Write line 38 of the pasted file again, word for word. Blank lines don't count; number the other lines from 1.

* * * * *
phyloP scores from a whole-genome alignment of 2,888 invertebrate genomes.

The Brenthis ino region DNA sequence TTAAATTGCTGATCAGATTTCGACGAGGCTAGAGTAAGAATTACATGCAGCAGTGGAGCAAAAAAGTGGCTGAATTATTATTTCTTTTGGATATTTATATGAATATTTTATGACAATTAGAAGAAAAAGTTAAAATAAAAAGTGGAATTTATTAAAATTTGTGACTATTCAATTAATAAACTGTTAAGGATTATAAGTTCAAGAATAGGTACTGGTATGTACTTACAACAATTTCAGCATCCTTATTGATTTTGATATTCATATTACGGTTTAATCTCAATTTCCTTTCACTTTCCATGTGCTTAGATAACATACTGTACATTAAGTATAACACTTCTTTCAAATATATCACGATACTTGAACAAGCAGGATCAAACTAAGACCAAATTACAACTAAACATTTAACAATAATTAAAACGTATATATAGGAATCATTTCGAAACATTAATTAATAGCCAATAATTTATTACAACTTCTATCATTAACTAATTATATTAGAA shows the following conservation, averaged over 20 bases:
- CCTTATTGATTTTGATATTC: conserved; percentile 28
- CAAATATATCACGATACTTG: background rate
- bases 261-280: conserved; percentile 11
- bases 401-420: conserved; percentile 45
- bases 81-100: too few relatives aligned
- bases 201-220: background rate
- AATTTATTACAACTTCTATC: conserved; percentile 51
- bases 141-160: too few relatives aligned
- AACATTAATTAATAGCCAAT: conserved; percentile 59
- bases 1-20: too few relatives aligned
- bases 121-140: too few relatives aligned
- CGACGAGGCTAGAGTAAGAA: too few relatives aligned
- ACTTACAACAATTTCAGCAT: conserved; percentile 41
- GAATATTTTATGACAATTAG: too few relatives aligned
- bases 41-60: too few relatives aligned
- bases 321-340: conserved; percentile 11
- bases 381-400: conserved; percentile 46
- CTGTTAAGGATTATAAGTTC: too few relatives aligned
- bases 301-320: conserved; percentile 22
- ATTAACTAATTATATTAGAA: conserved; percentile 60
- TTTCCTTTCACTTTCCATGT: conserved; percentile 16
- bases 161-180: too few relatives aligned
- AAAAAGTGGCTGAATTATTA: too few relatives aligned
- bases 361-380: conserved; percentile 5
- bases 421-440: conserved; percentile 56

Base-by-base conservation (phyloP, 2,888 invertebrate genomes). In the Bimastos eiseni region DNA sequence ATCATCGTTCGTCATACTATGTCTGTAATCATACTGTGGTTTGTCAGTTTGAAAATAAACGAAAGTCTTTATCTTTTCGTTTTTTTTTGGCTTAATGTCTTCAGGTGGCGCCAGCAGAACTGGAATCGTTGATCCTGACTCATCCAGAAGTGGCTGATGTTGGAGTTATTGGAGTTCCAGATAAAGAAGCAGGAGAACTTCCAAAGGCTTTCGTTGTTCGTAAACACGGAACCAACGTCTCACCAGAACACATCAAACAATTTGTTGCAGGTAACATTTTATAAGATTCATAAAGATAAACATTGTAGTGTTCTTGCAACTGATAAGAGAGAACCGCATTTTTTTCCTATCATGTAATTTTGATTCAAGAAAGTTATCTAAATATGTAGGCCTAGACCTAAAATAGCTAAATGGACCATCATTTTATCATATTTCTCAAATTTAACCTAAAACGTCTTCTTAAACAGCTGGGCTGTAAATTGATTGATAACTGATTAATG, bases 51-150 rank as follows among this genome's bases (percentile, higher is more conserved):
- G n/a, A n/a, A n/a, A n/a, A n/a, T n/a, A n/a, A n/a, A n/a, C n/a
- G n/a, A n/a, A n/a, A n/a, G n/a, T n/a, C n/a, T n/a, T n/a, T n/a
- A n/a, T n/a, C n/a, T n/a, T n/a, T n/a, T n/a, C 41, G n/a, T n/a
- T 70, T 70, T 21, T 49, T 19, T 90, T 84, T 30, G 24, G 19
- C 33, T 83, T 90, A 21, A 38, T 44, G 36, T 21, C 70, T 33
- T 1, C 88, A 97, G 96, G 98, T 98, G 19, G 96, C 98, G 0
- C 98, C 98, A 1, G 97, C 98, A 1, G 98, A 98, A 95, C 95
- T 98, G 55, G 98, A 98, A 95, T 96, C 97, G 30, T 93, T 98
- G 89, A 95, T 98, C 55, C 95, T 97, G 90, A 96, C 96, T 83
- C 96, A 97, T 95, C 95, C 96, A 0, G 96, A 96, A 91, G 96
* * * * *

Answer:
- C 96, A 97, T 95, C 95, C 96, A 0, G 96, A 96, A 91, G 96